Infectious Bursal disease in indigenous village chickens, ducks and turkeys in Embu county, Kenya: status; knowledge, attitudes and practices of value chain actors

Author: Wahome, Margaret

Supervisors: Lucy W.; Lilly C. and Philip N.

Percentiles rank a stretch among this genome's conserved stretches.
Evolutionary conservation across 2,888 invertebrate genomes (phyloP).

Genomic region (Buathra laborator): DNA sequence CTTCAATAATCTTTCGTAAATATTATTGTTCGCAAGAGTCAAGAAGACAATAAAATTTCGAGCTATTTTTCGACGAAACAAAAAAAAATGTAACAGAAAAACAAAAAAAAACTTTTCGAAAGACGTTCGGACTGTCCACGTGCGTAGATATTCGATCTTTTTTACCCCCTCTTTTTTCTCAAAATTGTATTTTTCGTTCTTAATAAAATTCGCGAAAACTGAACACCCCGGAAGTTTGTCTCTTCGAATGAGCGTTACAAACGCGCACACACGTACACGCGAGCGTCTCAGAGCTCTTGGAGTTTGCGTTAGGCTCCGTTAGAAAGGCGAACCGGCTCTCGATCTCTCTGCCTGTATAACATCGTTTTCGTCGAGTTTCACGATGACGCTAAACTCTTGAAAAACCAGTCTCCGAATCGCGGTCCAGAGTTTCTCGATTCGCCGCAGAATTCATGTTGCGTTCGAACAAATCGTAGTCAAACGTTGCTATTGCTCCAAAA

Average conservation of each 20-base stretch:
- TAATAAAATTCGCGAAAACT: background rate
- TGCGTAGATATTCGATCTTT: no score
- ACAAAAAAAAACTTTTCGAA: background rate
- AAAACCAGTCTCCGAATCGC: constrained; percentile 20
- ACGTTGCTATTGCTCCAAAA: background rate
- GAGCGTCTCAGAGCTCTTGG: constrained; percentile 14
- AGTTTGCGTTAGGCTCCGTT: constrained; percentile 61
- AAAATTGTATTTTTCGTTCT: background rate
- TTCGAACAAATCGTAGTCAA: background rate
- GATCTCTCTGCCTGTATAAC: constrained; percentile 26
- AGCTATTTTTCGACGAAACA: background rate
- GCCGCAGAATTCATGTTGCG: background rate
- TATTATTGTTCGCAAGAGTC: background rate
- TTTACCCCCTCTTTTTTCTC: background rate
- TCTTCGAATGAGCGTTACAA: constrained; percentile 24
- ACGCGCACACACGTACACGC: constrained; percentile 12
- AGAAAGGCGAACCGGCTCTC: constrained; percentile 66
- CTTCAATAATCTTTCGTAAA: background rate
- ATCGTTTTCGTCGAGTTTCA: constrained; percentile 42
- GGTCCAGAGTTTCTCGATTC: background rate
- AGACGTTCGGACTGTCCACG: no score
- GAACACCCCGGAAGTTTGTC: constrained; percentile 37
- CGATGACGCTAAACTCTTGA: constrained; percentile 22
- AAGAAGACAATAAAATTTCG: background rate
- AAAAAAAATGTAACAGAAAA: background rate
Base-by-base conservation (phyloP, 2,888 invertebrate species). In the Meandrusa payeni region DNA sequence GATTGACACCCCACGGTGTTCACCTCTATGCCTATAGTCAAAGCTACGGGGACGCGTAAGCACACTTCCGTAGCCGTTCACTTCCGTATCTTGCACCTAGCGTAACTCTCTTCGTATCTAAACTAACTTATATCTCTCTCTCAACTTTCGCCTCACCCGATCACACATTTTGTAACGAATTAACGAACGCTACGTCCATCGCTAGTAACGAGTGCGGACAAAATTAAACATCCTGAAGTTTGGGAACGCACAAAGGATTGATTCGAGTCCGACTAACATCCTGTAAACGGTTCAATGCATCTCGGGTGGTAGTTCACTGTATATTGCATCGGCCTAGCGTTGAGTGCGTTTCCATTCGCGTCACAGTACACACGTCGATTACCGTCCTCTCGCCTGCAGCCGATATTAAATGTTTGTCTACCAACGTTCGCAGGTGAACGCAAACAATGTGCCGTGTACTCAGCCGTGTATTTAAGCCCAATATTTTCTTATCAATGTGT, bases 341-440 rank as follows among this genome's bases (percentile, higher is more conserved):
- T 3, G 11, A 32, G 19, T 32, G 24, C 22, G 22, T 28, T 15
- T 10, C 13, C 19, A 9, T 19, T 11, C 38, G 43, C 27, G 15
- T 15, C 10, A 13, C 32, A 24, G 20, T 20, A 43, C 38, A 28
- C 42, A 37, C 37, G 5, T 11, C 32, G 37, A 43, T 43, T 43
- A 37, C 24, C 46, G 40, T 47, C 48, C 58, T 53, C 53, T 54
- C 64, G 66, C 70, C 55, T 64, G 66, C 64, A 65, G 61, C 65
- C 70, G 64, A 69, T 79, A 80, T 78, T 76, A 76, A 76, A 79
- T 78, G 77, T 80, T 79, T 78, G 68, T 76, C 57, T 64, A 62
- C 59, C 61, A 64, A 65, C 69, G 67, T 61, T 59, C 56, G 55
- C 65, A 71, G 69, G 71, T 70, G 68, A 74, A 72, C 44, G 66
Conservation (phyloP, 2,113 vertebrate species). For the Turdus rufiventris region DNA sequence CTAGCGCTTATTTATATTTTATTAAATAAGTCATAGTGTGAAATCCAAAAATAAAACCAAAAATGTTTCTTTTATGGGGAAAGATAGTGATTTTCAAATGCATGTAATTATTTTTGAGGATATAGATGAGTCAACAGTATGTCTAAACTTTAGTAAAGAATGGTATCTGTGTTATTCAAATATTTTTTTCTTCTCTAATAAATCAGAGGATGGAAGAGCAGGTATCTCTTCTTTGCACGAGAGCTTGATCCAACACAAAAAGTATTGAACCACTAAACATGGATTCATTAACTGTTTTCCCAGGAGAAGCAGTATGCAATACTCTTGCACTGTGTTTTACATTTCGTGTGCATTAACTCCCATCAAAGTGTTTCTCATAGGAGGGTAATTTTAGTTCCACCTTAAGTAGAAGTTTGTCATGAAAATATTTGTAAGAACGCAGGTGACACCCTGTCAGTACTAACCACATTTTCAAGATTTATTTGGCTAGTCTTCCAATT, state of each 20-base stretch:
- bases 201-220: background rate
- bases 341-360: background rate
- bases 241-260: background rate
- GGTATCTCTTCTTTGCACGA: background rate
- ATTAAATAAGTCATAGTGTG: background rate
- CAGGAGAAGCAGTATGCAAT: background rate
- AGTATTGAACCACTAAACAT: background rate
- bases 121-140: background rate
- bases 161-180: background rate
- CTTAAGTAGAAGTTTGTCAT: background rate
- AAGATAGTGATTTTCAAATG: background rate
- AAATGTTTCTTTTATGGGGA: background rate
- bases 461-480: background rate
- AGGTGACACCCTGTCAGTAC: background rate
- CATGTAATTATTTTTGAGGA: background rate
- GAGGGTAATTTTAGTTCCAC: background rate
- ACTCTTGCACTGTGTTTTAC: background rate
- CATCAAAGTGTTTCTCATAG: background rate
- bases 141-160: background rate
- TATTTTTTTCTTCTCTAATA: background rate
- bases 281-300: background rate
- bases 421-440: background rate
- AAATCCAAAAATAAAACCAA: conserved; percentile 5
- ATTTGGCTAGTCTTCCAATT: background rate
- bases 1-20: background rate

Indigenous village chickens are mainly raised in rural settings under free range systems alone or as mixed flocks with ducks and turkeys. They are routinely exposed to overwhelming number of microorganisms, some of which are highly pathogenic such as infectious bursal disease (IBD) virus. The IBD infected ducks and turkeys do not show overt (IBD) clinical signs and they may act as a source of infection to naive chickens kept in such mixed flocks. It is not clear what poultry value chain actors know on IBD maintenance and spread and the status of the disease in Embu County, in chickens, ducks and turkeys, is also not known. The objectives of this study were to determine knowledge, attitudes and practices of value chain actors on IBD in indigenous village chicken, ducks and turkeys and status of the disease in these birds in Embu County. Structured questionnaires, direct observation, sero-survey and reactive Bursa of Fabricius homogenates were used to collect the respective data. The questionnaire study involved a total of 93 poultry value chain actors including: 47 farmers, 39 traders and slaughter personnel and 7 animal health providers. As the disease status sera were collected from 97 indigenous village chickens, 32 ducks and 13 turkeys; Indirect enzyme linked immunosorbent assay (ELISA; IDEXX IBD-XR from IDEXX laboratories USA) was used to screen for IBD virus (IBDV) antibodies in the birds' sera; Agar gel precipitation test (AGPT) was used to detect presence of IBDV in reactive homogenised bursae, collected from chicken during post-mortem. Fisher's and Chi-square tested for association between the risk factors and transmission of IBD. Odds ratio greater than one (OR ˃1) and p-value less than 0.05 (p ˂0.05) were taken to be significant. The risk factors for IBD endemicity identified among the poultry value chain actors were: sourcing birds from other farmers and traders with no known disease or vaccination history (68.1% farmers and 100% traders); moving with gathered chickens from one farm to another during procurement (46.15% traders); lack of disinfection between farms (89.74% traders; xvi 57.1% animal health providers); low use of vaccines against diseases (8.5% farmers); feeding dogs on sick and dead birds (farmer 25.3%; traders 35.89%; slaughter personnel 12.82%); disposal of manure (without making compost) in the farm (95.7%); direct mixing of new and unsold birds from the market with home flocks (55.3% farmers; 21.51% traders) and mixed rearing of different species of birds by farmers (38.3%). There was a significant association (p˂0.05) between traders sourcing of chickens from local farmers (p= 0.0107), feeding sick and dead birds to dogs (O.R=2.75), low IBD vaccine use by farmers (O.R=3.07) and maintenance and spread of IBD in indigenous chickens. The seroprevalence rates were 65% in chicken, 6% in ducks and 92% in turkeys and there was significant difference (P>0.05) between age groups of individual species of bird (indigenous village chickens, ducks and turkeys). Agar gel precipitation test results were all negative for IBDV antigen. In conclusion: presence of IBDV antibodies in the named birds suggested an on-going viral circulation in chickens with ducks and turkeys possibly acting as virus reservoirs for the primary source of new IBD outbreaks in chickens. Some practices undertaken by poultry value chain actors because of their attitudes and due to lack of knowledge have promoted maintenance and spread of IBD in indigenous village poultry. There is therefore a need for awareness-creating campaigns and training on biosecurity to build prevention capacity at community level and routine surveillance coupled with vaccination against IBD in indigenous village chickens, ducks and turkeys in order to control the disease.